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Storage Tank Response to Large-scale Blast: Numerical Analysis, Experimental Testing and Validation

To predict the consequences of large-scale explosions, it is desirable to understand the response of various industrial and civil structures to blast loading. In the absence of full-scale trials on such structures, and with limited data available in the literature in this regard, emphasis is often placed on modelling to investigate problems of this type. In order for confidence to be placed in analysis results, it is therefore important that adequate validation is performed. A recent investigation into the response of storage tanks employed such an approach, whereby simulations were undertaken at full-scale and validated using scaled experiments. The numerical study was undertaken to investigate the sensitivity of response of storage tanks to the following factors: geometry, fill level and loading. Tank geometries were based on typical standards of design and variations in overall diameter and panel thicknesses were considered. Three tank fill levels were investigated: full, half full and empty, and a range of stand-off and charge height combinations were assessed. Several key damage mechanisms were identified, influenced primarily by fill level. In support of this study, a series of scaled tests was conducted. These tests were used to confirm the damage mechanisms identified from the modelling and provide quantitative validation data. Miniature tanks were manufactured to represent the main design features of the full-scale tanks and placed at two pertinent scaled stand-off distances from a scaled high explosive charge suspended at one scaled charge height. Tests were repeated with the tanks filled to the three levels previously analysed. High speed video was deployed to capture the dynamic response of the tanks and 3D scanning was employed to measure the geometries of the tanks pre- and post-test. Additionally, pressure gauges were fielded to record both free-field pressures as well as pressures across rigid representations of the tanks. Output from simulations of the scaled tests, undertaken prior to the trial to aid trial design, was compared with equivalent experimental results in terms of free-field pressure, tank surface pressure, tank dynamic response and final tank deformation. The previously identified damage mechanisms were replicated in the tests, and good agreement was demonstrated between numerical and physical results. An outline of the initial numerical study, a description of the experimental programme and an overview of the subsequent validation exercise will be presented and discussed.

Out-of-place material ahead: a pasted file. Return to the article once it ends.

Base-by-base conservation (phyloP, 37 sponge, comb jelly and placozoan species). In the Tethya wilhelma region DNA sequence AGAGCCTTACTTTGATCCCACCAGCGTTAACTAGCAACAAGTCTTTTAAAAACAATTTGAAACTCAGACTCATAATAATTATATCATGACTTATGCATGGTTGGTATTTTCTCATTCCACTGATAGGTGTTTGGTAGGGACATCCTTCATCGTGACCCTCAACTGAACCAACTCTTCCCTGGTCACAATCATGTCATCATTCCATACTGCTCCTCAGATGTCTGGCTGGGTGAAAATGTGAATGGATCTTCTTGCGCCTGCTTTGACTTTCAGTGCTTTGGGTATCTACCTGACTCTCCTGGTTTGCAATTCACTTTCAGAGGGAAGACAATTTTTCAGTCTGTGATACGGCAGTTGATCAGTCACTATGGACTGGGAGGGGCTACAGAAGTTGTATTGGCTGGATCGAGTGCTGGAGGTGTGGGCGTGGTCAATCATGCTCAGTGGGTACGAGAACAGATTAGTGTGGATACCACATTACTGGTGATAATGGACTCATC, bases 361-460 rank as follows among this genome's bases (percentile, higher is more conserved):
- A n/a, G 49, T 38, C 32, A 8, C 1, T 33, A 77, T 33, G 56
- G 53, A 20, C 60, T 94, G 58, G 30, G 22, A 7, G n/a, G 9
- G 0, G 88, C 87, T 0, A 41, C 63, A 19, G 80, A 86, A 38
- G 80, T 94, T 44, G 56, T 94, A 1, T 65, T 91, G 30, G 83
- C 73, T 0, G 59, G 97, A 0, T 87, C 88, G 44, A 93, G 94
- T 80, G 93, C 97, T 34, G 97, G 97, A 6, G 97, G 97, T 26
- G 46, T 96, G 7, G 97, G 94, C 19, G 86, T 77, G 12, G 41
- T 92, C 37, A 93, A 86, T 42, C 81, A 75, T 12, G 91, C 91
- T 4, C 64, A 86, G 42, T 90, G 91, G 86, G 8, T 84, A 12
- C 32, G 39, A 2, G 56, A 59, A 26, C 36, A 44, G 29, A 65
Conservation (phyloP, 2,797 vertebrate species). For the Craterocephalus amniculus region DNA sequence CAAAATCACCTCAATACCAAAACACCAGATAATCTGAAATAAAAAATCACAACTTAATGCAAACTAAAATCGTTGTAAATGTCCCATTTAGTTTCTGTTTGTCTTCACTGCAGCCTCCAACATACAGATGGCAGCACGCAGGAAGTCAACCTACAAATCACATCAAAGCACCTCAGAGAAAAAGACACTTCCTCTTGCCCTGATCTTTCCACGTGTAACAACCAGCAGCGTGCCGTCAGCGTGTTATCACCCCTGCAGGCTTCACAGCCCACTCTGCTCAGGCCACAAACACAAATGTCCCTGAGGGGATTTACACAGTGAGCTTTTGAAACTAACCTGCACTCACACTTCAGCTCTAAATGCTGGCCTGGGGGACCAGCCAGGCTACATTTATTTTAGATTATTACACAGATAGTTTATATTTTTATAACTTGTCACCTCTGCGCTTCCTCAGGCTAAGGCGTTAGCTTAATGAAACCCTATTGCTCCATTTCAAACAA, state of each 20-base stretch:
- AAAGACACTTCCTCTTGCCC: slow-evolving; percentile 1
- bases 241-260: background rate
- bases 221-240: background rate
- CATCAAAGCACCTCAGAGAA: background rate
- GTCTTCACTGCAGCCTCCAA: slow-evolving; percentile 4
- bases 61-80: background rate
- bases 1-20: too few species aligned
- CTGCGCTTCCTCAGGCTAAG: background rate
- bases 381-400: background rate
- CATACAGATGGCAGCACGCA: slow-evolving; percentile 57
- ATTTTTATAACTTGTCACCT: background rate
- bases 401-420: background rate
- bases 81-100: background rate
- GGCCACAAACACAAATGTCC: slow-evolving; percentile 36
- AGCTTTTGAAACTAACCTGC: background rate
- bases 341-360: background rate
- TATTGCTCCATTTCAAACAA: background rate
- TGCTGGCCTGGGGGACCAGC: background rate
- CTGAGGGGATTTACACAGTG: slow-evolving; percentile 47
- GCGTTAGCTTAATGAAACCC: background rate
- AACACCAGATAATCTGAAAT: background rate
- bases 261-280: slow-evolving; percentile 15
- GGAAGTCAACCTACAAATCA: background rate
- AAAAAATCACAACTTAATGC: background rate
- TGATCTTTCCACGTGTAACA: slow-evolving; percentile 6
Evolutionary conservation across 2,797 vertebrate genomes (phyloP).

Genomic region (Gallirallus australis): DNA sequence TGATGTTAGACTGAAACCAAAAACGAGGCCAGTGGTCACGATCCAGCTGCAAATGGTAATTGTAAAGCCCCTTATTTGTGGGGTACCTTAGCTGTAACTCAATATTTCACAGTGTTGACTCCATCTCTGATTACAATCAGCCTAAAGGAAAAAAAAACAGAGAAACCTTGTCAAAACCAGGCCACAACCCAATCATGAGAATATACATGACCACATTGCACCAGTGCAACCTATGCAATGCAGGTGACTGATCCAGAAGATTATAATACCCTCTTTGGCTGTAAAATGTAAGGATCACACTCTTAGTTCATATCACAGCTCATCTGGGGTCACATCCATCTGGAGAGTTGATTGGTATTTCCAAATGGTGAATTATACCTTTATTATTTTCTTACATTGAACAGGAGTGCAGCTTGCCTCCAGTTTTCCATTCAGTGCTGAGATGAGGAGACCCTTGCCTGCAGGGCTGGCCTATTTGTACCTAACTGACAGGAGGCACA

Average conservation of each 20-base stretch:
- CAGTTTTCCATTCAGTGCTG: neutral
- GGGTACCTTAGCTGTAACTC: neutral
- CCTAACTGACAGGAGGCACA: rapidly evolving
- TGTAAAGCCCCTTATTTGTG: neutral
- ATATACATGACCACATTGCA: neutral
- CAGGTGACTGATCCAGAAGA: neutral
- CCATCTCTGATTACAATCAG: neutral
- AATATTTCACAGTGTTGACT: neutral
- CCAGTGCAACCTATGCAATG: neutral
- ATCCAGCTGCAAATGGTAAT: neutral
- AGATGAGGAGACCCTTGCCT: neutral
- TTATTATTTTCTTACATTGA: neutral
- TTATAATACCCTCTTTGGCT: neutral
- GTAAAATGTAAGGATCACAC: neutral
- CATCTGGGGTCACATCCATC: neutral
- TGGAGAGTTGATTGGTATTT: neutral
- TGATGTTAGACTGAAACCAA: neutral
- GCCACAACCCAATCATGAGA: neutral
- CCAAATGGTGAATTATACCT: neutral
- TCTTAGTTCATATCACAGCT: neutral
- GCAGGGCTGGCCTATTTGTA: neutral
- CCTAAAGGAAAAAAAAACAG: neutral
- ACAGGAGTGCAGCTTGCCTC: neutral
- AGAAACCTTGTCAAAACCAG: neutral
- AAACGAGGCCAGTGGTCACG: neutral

Document Details

AuthorsRogers. A Cannon. L Newman. J Metcalfe. C Dimech. A
TypeExtended Abstract
Date 17th May 2023
OrganisationsAWE PLC


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